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Entries in regulation (3)


China commits to private broadband, with limits  

China gets serious about introduce private investment into broadband, with trials planned for 16 cities. But the game is stacked in favour of the incumbents, and it's not even clear who can play.

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The flaws in the MVNO plan 

Who’s interested in China’s MVNO market? Mobile phone and electronics retailers, like D.Phone, Suning, Gome and Funtalk, according to this report at

That makes sense. MVNOs are about brand and customer service. Plus these guys are already in the mobile retailing game.

It makes sense too that they’ve already held preliminary talks with the MIIT via its research arm. The MIIT’s priority pretty clearly seems to be to seek out strong local brands to become MVNOs.

However, creating a competitive telecom landscape doesn’t appear to be a priority.

The concerns expressed by analysts and would-be licensees reflect this. They’re worried about the cost of resourcing an MVNO player, the lack of scale, the wholesale price and the availability of number portability,  none of which is satisfied by the MIIT’s vague stipulations.

For example, the wholesale price has to be lower than the operator’s lowest retail price. As one unnamed executive says, if the lowest price is 48 yuan and the wholesale is 50 yuan, “we still have no way of launching a service, because we still have site, customer service and operating costs.”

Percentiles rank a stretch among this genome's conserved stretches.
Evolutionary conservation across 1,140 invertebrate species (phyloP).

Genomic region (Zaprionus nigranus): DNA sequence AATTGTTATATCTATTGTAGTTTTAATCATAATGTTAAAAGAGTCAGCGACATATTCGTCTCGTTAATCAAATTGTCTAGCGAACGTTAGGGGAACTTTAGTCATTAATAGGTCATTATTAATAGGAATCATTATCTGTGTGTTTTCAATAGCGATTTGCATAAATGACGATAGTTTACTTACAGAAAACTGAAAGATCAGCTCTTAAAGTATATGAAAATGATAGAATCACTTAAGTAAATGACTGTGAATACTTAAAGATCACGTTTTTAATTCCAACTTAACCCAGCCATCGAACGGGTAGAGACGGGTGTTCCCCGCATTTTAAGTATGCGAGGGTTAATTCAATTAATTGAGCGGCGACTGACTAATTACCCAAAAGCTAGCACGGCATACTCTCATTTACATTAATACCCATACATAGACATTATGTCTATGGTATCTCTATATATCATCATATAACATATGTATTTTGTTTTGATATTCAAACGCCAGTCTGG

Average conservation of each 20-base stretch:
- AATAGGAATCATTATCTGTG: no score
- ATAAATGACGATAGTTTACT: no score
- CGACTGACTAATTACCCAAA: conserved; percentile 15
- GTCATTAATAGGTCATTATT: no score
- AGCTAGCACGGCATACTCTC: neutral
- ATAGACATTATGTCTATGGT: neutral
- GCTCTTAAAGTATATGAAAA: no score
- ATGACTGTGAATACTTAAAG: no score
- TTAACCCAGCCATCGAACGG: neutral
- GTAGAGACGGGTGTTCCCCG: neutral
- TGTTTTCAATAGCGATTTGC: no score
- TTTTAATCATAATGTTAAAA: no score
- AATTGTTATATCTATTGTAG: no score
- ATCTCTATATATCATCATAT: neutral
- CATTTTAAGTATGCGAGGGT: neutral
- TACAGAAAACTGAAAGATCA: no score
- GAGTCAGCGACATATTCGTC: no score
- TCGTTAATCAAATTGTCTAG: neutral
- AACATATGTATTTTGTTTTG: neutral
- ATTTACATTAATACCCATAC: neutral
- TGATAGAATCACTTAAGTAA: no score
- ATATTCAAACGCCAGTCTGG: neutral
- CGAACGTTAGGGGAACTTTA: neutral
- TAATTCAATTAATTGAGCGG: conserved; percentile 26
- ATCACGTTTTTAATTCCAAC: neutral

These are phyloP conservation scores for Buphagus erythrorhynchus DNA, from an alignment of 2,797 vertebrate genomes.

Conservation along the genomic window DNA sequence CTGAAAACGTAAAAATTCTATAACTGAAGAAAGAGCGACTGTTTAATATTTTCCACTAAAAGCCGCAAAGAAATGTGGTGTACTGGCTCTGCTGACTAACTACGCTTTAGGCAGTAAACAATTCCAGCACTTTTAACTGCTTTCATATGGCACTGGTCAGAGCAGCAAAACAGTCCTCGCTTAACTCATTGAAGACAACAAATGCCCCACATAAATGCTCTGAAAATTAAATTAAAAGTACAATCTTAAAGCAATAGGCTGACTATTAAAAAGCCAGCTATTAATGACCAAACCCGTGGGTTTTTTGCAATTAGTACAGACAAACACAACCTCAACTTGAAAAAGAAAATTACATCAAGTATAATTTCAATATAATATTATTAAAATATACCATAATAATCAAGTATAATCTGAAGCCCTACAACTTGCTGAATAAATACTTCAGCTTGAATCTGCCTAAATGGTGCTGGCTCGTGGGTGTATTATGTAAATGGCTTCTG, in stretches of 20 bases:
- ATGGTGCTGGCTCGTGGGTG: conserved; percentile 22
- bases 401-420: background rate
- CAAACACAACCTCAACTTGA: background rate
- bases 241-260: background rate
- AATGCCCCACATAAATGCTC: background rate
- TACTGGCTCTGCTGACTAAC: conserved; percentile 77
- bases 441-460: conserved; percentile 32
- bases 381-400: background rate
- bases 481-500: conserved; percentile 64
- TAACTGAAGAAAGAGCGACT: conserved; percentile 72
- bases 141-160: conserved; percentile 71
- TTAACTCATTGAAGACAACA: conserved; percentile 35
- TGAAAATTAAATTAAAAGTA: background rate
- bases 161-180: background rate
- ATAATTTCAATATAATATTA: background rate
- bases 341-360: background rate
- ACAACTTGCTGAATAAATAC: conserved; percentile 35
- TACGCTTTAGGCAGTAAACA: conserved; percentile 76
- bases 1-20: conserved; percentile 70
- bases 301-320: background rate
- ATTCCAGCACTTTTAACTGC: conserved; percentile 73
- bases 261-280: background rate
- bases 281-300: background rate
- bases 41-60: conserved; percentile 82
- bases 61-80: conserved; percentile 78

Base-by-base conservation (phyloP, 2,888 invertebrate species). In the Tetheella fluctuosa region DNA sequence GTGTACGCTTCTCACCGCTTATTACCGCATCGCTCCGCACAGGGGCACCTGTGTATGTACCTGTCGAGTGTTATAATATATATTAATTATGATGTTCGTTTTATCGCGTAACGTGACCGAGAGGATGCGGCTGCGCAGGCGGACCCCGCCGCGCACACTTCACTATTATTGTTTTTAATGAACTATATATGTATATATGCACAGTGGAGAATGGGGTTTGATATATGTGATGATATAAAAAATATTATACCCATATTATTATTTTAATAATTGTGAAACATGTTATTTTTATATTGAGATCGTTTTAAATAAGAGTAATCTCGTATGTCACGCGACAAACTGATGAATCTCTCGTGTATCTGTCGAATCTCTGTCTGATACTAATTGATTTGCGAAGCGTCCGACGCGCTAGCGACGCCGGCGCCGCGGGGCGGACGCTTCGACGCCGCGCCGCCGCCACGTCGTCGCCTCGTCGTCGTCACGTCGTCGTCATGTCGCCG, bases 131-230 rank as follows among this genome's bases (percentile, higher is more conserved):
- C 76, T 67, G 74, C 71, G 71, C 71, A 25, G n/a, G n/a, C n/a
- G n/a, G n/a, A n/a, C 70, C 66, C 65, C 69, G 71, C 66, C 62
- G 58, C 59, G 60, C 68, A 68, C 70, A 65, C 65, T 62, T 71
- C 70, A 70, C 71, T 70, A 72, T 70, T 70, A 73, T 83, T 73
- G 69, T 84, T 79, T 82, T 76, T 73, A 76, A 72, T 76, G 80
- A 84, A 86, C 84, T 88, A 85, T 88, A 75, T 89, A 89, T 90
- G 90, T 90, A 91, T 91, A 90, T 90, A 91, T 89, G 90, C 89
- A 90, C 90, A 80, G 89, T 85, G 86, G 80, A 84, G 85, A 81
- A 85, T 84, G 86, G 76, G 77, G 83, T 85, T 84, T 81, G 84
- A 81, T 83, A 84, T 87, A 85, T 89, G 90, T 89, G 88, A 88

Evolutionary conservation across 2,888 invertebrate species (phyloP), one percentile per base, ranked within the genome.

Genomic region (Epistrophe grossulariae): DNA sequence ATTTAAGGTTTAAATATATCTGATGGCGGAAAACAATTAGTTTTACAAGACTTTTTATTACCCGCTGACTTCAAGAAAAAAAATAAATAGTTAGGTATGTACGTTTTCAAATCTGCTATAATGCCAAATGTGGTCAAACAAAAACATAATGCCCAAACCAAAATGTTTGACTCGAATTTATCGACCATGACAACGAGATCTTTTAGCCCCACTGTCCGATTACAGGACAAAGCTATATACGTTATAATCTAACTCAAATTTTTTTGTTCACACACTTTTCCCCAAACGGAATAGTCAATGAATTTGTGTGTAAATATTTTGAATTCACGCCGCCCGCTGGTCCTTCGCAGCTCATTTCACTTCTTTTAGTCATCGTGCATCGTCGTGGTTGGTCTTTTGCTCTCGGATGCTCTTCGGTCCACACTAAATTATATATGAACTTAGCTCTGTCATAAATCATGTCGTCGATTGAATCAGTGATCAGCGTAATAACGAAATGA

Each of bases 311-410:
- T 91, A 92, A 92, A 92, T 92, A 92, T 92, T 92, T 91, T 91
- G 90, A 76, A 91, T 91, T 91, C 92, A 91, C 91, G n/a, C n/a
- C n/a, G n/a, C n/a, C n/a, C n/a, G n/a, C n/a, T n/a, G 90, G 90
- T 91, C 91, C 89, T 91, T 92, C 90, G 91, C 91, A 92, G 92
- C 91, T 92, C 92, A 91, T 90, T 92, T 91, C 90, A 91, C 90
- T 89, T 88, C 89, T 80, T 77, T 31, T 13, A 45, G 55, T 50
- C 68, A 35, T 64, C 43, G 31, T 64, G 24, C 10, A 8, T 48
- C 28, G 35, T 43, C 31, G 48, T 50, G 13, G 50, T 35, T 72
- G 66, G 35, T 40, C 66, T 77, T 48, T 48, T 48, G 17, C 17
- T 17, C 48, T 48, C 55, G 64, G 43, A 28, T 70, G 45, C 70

Once again China has managed to avoid a quarter of a century of telecoms regulatory experience. 

Elsewhere (including Hong Kong) successful regulation is about ensuring new players get access to infrastructure at a reasonable price and providing protection against predatory pricing and obstructionist behaviour.

The MVNO plan skips most of that. It may improve over the consultation period but basically we are stuck with the traditional post-hoc regulation. New entrants will run into trouble and the ministry will have to step in and broker an agreement. That could take up to a year.

With the spirit of reform pervading the country, perhaps now is the time to consider a dedicated telecom regulator. It can execute the detail of competition and allow the ministry to manage the big policy picture across its vast portfolio.

It can build up a body of competition expertise that will help consumers get a better deal and make the government look like it really cares. That’s a win all-round, but the probability of it comig to pass is close to zero.

The incoming players will need deep pockets and steady nerves.


China mulls private telecom investment

China’s MIIT has reportedly drawn up a plan to allow private investment in telecom infrastructure.

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